Doubting Thomas Feast Day today brings up many questions about poor Thomas who is struggling with his grief. We have so many questions about grief, God, and goodness. When a death occurs that seems unfair, we can doubt what we have believed all our lives. When my 26-year-old sister died suddenly almost 25 years ago, someone from my church said he knew exactly how I felt because his 87-year-old grandmother had died the year before. I looked at him blankly. I doubt he knew how I felt. When my 94-year-old grandmother whom I loved dearly died years later, my reaction to her death was different than my sister’s.
Since my sister died, I have always thought that Thomas is misunderstood. Everyone else had processed Christ’s return together. Thomas had missed it. He longed to see him again just like the others had. Many people want to see or experience their loved one again somehow after death. After my sister died, I would often smell flowers out of nowhere. Once as I sat with her bereaved partner, I was overwhelmed by the strong aroma of the plant that was nearby. When he got up to go to the bathroom, I reached out to touch and smell the flowers on the plant. You can imagine my surprise when there was no scent because they were fake. I was not the only family member that had this experience.
I have longed for such an encounter with Dad since his passing. I have had no dreams the way I did when my sister died. In the hospital, I would ask Dad if he wanted to shave and I would get out his shaver and let him do it for himself. As the weeks went by and he could no longer do this independently, I would shave him and then put after shave on him. When I was a little girl, I loved the smell of it because it reminded me of him. I would ask him to put it on me–it smelled so much better to me than Mom’s Evening in Paris perfume. He obliged sometimes. About a week ago, I was walking to evening mass and as I stood at the traffic light, waiting for it to change, I was startled by an overpowering whiff of aftershave. I looked around–wondering if a young man was nearby but I did not see anyone. I did spot a teenager on a bike a bit later but I had no way of knowing if he had been in the vicinity. The moment I became aware of the smell it vanished. I had enough time to close my eyes and breathe in, whispering the word Dad.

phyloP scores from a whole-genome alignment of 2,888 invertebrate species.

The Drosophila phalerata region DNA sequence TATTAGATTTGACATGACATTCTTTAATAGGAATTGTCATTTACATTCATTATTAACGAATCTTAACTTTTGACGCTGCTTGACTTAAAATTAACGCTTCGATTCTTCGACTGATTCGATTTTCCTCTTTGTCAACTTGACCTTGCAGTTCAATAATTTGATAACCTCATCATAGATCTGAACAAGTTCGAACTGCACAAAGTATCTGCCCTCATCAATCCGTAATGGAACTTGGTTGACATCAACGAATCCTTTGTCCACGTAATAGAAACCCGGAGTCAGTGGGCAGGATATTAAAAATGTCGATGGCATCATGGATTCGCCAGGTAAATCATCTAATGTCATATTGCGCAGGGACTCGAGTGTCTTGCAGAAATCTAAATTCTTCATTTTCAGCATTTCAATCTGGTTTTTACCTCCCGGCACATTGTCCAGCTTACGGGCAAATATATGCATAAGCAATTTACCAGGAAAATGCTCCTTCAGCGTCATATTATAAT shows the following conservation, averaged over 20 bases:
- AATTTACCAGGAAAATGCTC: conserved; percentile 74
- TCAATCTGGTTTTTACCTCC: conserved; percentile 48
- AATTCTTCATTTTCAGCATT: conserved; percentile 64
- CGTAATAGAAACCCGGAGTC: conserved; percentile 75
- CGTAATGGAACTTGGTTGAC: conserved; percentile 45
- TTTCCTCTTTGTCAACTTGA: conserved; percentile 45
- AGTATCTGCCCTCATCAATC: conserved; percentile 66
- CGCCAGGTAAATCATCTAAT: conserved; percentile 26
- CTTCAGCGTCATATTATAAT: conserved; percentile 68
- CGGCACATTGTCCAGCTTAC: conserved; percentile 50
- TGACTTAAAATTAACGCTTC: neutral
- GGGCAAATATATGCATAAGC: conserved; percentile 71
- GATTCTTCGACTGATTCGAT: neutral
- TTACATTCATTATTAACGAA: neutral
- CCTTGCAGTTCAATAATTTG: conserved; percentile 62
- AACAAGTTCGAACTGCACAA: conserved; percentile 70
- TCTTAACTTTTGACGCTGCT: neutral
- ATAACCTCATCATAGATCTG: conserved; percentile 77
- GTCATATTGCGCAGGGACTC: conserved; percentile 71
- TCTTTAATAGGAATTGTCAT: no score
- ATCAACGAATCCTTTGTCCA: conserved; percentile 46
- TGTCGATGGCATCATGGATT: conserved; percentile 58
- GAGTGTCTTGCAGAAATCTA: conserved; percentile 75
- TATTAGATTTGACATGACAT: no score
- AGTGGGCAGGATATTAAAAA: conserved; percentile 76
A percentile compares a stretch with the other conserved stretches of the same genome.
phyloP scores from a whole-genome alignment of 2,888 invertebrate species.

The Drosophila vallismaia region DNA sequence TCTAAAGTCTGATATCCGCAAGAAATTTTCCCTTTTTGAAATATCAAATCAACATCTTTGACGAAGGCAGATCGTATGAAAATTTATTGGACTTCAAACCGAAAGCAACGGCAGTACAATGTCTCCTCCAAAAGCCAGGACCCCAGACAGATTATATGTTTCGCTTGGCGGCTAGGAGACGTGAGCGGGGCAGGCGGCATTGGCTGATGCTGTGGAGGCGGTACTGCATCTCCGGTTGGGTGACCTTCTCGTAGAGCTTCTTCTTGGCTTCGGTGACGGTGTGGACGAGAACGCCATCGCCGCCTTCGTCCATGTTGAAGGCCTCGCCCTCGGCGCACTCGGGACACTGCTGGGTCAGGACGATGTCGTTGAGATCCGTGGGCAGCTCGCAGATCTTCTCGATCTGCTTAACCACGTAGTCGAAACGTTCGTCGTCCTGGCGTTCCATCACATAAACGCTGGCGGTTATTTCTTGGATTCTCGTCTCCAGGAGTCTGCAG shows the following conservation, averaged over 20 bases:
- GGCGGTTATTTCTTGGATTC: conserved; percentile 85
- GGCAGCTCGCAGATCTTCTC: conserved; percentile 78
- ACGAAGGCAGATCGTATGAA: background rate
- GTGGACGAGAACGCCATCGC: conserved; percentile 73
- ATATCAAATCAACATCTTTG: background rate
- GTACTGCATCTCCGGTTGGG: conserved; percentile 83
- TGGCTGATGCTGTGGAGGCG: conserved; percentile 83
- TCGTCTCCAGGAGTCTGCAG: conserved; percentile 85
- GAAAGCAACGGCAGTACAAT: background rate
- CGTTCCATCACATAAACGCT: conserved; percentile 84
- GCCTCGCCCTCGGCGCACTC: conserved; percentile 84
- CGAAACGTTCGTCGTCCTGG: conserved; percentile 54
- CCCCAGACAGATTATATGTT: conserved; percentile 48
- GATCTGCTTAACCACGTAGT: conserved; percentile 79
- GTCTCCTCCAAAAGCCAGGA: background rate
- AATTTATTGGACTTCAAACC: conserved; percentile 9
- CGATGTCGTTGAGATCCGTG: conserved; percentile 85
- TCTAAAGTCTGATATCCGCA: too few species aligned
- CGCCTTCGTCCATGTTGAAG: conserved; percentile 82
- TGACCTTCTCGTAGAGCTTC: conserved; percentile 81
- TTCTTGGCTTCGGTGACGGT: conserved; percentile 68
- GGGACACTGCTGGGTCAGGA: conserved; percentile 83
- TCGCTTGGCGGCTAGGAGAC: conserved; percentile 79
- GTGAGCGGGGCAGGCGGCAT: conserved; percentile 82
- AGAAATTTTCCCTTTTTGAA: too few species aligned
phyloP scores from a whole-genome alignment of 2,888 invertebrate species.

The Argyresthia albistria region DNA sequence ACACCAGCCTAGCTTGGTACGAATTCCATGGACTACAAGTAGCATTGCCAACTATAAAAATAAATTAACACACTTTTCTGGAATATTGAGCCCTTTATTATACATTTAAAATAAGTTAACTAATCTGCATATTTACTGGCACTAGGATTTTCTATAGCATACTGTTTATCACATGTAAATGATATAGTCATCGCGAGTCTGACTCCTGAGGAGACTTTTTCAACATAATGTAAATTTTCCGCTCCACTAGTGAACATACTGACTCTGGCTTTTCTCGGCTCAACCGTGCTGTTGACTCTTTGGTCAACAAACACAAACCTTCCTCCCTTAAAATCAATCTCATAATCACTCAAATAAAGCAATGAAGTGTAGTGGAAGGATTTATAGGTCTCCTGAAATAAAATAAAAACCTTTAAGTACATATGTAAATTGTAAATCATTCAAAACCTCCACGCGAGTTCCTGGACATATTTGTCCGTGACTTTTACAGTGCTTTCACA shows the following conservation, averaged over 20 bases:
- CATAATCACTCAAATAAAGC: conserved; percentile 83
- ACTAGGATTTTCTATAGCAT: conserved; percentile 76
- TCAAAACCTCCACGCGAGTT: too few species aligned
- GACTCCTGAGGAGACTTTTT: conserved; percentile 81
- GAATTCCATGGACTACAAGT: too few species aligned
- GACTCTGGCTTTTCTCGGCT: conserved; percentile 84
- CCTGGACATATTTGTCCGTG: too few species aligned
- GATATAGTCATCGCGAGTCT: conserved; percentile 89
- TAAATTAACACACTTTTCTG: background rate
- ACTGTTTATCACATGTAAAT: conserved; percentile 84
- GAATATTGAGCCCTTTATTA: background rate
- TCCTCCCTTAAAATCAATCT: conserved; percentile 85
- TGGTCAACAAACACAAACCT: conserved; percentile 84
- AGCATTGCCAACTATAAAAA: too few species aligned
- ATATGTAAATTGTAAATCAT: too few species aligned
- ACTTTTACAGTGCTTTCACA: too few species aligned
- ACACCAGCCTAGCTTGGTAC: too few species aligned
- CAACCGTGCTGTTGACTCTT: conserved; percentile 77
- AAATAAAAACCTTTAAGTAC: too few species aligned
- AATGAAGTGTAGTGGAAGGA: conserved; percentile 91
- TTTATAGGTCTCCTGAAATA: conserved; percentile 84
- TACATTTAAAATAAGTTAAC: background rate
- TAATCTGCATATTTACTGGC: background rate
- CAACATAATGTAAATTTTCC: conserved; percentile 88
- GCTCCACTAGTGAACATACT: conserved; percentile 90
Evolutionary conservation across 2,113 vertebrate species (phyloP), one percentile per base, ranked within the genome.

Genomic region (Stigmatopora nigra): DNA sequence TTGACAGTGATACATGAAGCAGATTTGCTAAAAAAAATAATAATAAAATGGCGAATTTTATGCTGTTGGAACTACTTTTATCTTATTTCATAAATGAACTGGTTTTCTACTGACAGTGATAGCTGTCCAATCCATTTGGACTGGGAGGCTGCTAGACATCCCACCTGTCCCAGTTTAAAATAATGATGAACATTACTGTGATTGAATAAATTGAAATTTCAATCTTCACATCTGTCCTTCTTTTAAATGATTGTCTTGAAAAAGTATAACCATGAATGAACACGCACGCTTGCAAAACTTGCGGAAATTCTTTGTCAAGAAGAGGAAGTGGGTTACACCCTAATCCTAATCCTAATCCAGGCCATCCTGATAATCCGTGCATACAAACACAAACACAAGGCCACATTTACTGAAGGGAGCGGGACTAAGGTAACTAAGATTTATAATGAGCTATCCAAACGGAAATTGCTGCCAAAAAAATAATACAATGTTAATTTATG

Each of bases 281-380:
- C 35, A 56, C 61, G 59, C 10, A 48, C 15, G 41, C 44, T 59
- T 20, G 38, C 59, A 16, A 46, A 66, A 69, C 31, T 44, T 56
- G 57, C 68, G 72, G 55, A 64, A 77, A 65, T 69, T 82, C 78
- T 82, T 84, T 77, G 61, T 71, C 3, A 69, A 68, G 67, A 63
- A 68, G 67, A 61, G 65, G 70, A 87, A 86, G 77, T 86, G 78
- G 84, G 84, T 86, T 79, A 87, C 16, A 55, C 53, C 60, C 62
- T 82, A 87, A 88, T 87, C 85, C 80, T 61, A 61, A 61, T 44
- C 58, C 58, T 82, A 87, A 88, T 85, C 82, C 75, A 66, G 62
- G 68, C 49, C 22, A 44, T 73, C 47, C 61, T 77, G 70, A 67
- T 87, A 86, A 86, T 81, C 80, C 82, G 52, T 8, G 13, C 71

I understand Thomas. I empathize with people who struggle to make sense of a death that does not make sense. I think in some ways Ignatian spirituality has helped me find some peace with the aspect of long life or short. I believe that people can live a complete life in a short time. Their purpose is accomplished without lingering for decades. I also have come to believe that I will not have a whack of questions for God when I get to Heaven’s gates. I think all my earthly, limited knowledge will give way to understanding and I will see with God’s eyes why things happened. God can handle my rage and have learned not to hide it from him. As my sister was dying, I would on occasion pop down to pace the hospital chapel and internally scream at God. Gosh, I held nothing back. Moments before she died though, I released her into God’s good hands, knowing that she would be lovingly received.
Thomas was a good reminder today that grief is an individual experience. Some similarities exist but each person must find a way to peace. Today as I walked along the beach, I came across these purple flowers growing in the sand. I marveled at how God makes all things work together for good. Thomas proclaims Christ as his Lord and God, seemingly without taking up the offer to touch the wounds. I trust that my life is in God’s good hands as I proclaim my Saviour my Lord and God.
Do you remember a time when grief almost crushed you?
What memories of the deceased bring you back to solid ground?
My Lord and my God, I trust in you, even when I do not understand your ways. I sometimes feel like a purple flower planted in shifting sands and yet, I stand upon a solid rock. You are a good God and into your hands I place my life. Amen.